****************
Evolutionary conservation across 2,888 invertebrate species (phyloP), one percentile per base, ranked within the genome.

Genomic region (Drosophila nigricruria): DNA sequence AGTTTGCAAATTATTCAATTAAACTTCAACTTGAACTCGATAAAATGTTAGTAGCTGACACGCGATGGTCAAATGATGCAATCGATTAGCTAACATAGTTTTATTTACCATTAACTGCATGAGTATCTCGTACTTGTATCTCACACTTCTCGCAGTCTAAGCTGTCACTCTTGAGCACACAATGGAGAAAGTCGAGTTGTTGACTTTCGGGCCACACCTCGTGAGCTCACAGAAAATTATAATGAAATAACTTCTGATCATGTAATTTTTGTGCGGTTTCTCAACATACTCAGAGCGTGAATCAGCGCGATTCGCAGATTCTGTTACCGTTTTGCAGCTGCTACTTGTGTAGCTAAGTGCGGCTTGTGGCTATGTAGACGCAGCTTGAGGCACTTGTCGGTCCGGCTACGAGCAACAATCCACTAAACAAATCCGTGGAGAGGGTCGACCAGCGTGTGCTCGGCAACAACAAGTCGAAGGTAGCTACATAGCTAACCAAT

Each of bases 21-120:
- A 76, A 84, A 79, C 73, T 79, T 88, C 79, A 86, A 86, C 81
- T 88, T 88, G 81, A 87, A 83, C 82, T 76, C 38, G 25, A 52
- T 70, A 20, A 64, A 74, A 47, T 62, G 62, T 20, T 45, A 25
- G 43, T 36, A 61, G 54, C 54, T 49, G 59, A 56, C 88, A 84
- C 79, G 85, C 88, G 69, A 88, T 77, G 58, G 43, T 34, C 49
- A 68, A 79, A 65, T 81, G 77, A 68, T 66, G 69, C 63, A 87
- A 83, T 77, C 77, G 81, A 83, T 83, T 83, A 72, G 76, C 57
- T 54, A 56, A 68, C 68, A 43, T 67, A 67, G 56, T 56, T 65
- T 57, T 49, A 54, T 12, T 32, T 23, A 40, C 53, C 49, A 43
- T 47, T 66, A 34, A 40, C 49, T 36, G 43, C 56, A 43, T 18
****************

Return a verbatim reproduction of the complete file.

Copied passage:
Evolutionary conservation across 2,888 invertebrate species (phyloP), one percentile per base, ranked within the genome.

Genomic region (Drosophila nigricruria): DNA sequence AGTTTGCAAATTATTCAATTAAACTTCAACTTGAACTCGATAAAATGTTAGTAGCTGACACGCGATGGTCAAATGATGCAATCGATTAGCTAACATAGTTTTATTTACCATTAACTGCATGAGTATCTCGTACTTGTATCTCACACTTCTCGCAGTCTAAGCTGTCACTCTTGAGCACACAATGGAGAAAGTCGAGTTGTTGACTTTCGGGCCACACCTCGTGAGCTCACAGAAAATTATAATGAAATAACTTCTGATCATGTAATTTTTGTGCGGTTTCTCAACATACTCAGAGCGTGAATCAGCGCGATTCGCAGATTCTGTTACCGTTTTGCAGCTGCTACTTGTGTAGCTAAGTGCGGCTTGTGGCTATGTAGACGCAGCTTGAGGCACTTGTCGGTCCGGCTACGAGCAACAATCCACTAAACAAATCCGTGGAGAGGGTCGACCAGCGTGTGCTCGGCAACAACAAGTCGAAGGTAGCTACATAGCTAACCAAT

Each of bases 21-120:
- A 76, A 84, A 79, C 73, T 79, T 88, C 79, A 86, A 86, C 81
- T 88, T 88, G 81, A 87, A 83, C 82, T 76, C 38, G 25, A 52
- T 70, A 20, A 64, A 74, A 47, T 62, G 62, T 20, T 45, A 25
- G 43, T 36, A 61, G 54, C 54, T 49, G 59, A 56, C 88, A 84
- C 79, G 85, C 88, G 69, A 88, T 77, G 58, G 43, T 34, C 49
- A 68, A 79, A 65, T 81, G 77, A 68, T 66, G 69, C 63, A 87
- A 83, T 77, C 77, G 81, A 83, T 83, T 83, A 72, G 76, C 57
- T 54, A 56, A 68, C 68, A 43, T 67, A 67, G 56, T 56, T 65
- T 57, T 49, A 54, T 12, T 32, T 23, A 40, C 53, C 49, A 43
- T 47, T 66, A 34, A 40, C 49, T 36, G 43, C 56, A 43, T 18